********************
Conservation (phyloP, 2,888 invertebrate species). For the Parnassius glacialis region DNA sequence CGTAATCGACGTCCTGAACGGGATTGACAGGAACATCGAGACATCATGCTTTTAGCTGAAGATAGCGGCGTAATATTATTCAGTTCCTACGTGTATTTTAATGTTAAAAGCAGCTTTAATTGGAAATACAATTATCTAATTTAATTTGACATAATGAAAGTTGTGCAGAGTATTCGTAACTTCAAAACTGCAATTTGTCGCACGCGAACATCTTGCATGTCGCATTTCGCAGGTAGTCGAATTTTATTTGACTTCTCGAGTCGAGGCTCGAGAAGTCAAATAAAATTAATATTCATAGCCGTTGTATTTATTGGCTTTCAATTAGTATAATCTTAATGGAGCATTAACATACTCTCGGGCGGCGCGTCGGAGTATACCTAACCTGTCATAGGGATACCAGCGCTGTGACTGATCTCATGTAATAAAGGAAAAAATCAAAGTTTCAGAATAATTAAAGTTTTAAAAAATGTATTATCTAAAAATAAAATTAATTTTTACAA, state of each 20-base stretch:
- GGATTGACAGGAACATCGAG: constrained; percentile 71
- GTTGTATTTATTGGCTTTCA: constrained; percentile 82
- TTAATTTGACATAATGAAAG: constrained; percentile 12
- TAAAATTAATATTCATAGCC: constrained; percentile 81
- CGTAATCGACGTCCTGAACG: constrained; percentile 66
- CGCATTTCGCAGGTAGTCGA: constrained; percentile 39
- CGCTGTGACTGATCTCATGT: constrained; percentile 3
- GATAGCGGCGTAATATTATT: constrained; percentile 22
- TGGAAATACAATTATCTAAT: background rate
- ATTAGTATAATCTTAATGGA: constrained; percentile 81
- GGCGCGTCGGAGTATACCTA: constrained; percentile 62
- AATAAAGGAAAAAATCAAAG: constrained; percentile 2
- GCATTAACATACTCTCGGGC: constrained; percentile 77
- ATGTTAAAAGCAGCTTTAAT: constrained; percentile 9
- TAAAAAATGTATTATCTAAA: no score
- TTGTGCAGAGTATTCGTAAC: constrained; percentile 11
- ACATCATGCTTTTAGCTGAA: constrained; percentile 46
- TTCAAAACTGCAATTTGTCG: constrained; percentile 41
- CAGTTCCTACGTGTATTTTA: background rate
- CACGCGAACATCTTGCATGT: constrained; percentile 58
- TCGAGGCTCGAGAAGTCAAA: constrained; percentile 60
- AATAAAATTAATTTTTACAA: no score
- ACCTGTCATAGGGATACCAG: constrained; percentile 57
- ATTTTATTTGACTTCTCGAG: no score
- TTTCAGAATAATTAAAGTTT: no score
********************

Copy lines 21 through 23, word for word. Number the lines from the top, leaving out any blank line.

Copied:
- CACGCGAACATCTTGCATGT: constrained; percentile 58
- TCGAGGCTCGAGAAGTCAAA: constrained; percentile 60
- AATAAAATTAATTTTTACAA: no score